A grieving mother who sat through three trials over the murder of her daughter, has said she is “relieved” that her daughter’s “domineering” killer has had his latest legal challenge thrown out.
Darren Murphy (42), of Dan Desmond Villas, Passage West, Co Cork had admitted killing Olivia Dunlea (36) at her home in Pembroke Crescent, Passage West, on February 17, 2013, but denied it was murder.
Murphy also admitted setting fire to Ms Dunlea's home because, he claimed, he “didn't want the kids to find her”. The separated mother-of-three had been seeing Murphy for about two months.
He was found guilty of murder by a Central Criminal Court jury in 2014, but his conviction was subsequently quashed over the then trial judge’s instructions to the jury on the defence of provocation.
A retrial in 2017 resulted in a hung jury before Murphy was convicted again following a third trial in the summer of 2018. This conviction was upheld by the Court of Appeal today.
Ms Dunlea’s mother, Anne Dunlea, and other family members were present throughout the three trials and two appeals, which took place over the course of six years, and concluded today.
Speaking outside court after Murphy’s conviction was upheld, Anne Dunlea said she was “relieved” with the Court of Appeal’s decision. “After seven years now. We have that behind us and we can start grieving properly. Our hearts are broken over him, dragging us through all this.” “Three trials and two appeals will kill you. I don’t know how we’re sane, it’s a disgrace. This was hanging over us all the time.” Ms Dunlea said she couldn’t believe the amount of opportunities Murphy got in the courts. “Terrible, I couldn’t believe it, that he could actually do that. If he was paying for all those (cases) he wouldn’t be doing it I’d say.” She said the experience was traumatising, having to hear Murphy drag Ms Dunlea’s “name through the dirt”, and added that she hoped it was the last time she would have to lay eyes on him.
The Central Criminal Court heard that Olivia and Murphy were having a good time in the nearby Rochestown Inn on the Saturday night before her death. A taxi driver, who brought them home around midnight, gave evidence that Ms Dunlea seemed to be in good spirits, but Murphy was “grumpy, kind of frosty”, and there was “tension” in the air.
In his closing speech to the jury, prosecuting counsel Thomas Creed SC, said Murphy could have called emergency services to try and save her. But that's not what he did.
“He set fire to the house and left her in a situation where she could have been saved,” Mr Creed told the jury. Murphy then “watched from Church Hill above like Nero as the house burned with Olivia in it.” Having received the inevitable phone call, Murphy then came back to the scene “all full of crocodile tears knowing full well what had happened”. It was “one big concocted lie to try and confound the people around him,” and was “all about protecting Darren Murphy,” said Mr Creed.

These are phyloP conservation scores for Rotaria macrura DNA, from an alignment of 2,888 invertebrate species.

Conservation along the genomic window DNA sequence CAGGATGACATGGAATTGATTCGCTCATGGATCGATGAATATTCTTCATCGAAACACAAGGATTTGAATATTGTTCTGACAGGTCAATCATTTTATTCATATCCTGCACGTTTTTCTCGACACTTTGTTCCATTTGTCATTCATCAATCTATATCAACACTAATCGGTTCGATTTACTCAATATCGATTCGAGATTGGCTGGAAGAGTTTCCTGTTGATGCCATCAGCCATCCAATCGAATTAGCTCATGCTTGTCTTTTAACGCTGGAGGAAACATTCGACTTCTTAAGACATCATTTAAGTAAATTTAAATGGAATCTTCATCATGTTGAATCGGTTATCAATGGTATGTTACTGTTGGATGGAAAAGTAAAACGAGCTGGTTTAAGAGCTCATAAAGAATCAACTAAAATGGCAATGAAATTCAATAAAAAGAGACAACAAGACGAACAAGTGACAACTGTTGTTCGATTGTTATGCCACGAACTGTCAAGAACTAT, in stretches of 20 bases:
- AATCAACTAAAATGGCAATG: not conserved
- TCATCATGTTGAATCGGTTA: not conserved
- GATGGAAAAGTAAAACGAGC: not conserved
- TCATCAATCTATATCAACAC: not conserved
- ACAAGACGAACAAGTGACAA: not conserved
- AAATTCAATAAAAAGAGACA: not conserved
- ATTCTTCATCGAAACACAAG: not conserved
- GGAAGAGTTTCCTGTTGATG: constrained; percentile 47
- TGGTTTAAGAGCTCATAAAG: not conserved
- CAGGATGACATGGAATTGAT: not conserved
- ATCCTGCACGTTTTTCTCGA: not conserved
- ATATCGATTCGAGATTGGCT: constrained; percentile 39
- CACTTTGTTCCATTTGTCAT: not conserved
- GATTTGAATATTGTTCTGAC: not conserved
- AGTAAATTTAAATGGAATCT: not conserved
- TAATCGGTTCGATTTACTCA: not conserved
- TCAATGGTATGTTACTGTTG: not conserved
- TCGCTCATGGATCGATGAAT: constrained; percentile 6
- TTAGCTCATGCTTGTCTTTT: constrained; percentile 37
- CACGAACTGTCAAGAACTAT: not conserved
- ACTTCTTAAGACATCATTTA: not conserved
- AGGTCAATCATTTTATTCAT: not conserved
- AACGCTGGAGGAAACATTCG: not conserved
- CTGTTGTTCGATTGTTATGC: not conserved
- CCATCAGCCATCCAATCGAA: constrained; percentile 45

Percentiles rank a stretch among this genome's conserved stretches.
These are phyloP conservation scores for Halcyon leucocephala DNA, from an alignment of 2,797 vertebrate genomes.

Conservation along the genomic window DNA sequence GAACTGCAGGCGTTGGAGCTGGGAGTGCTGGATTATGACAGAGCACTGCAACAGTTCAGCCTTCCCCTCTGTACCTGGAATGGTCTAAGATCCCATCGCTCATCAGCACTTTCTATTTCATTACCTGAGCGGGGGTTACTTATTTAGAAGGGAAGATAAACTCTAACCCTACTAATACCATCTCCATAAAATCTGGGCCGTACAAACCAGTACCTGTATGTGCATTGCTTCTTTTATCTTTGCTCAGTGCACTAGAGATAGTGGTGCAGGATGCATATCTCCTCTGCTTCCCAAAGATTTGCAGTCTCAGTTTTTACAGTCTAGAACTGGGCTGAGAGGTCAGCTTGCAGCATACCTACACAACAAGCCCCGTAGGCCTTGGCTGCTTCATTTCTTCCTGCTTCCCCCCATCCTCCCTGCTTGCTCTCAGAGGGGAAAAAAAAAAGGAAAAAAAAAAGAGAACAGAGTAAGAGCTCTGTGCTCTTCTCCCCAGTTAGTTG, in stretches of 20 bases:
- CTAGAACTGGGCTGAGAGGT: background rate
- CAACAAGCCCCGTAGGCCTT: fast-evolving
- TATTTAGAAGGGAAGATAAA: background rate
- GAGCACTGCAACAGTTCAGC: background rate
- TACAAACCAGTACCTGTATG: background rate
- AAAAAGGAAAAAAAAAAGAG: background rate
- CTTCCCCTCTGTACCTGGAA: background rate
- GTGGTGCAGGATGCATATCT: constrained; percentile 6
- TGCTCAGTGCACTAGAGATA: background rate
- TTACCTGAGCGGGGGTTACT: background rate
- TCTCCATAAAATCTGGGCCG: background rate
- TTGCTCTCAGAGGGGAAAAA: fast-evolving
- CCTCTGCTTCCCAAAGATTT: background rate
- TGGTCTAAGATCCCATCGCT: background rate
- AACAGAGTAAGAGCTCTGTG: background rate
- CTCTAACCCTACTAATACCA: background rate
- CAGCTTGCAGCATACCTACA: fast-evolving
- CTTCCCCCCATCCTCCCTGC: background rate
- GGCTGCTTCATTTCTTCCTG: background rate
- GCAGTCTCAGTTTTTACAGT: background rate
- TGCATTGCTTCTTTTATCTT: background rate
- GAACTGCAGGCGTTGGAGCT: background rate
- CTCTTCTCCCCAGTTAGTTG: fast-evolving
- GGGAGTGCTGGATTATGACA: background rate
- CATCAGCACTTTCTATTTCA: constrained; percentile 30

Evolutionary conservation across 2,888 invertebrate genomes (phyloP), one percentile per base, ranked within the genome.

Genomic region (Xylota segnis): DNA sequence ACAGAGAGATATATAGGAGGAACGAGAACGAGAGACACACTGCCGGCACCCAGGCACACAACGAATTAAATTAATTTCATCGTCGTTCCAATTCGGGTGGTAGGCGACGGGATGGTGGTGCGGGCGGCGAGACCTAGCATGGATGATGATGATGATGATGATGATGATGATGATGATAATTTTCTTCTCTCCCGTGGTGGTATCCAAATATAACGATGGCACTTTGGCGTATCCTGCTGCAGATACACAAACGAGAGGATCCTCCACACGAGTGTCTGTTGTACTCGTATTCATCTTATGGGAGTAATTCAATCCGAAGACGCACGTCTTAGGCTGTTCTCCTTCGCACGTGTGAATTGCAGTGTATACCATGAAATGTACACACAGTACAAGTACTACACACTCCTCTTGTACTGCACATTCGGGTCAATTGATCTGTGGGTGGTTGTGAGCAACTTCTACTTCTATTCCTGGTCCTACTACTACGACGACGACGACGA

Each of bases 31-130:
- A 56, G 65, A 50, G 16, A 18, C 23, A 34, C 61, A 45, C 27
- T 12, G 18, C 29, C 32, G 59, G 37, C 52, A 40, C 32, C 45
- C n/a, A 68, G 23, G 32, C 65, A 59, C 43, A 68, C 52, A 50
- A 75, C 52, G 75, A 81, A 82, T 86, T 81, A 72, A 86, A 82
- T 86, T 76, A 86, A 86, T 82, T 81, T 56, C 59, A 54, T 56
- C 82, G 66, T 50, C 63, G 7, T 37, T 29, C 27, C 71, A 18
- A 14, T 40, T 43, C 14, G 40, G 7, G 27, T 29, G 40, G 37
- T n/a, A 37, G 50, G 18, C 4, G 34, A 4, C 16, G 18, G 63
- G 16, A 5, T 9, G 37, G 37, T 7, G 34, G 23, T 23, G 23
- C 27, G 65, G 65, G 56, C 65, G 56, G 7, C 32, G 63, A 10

Not only was he killing the children's mother but he was killing their pets, counsel said. “All their little budgies and lizards upstairs in the room died.” Their dog would have died also if it wasn't for the bravery of a neighbour, counsel said.
Mr Creed finished his speech by describing the incident as a “a sustained, calculated and callous attack over a period of a number of minutes whereby he firstly tried to smother Olivia Dunlea and when he didn't succeed he stabbed her.” In the first trial, Ms Dunlea's sister, Ann Power, told Mr Creed that Murphy wanted to be with alone Olivia “24 hours a day” and was “suffocating” of her.
Dismissing Murphy’s latest case on Tuesday, President of the Court of Appeal Mr Justice George Birmingham said the defence had cross examined a “marginal” prosecution witness to ensure the jury were told that Murphy was a “gentle giant” and a “good neighbour”. The defence also wished the jury to hear how Murphy had coped with the break-up of a previous relationship.
Far from being a “gentle giant”, the prosecution wished to adduce evidence that Murphy was “controlling” and “domineering”.
Mr Justice Birmingham said the defence had made a decision, to paint a particular picture for the jury. But if they felt it was only a partial picture, the prosecution were entitled to adduce evidence to paint the “complete picture”, so the jury could properly decide for themselves.
Furthermore, Mr Justice Birmingham said the trial judge’s instructions to the jury on the defence of provocation in this trial were “clear, and indeed emphatic”.
Mr Justice Birmingham, who sat with Mr Justice John Edwards and Ms Justice Aileen Donnelly, said the court had not been persuaded to uphold either ground of appeal, and the case was therefore dismissed.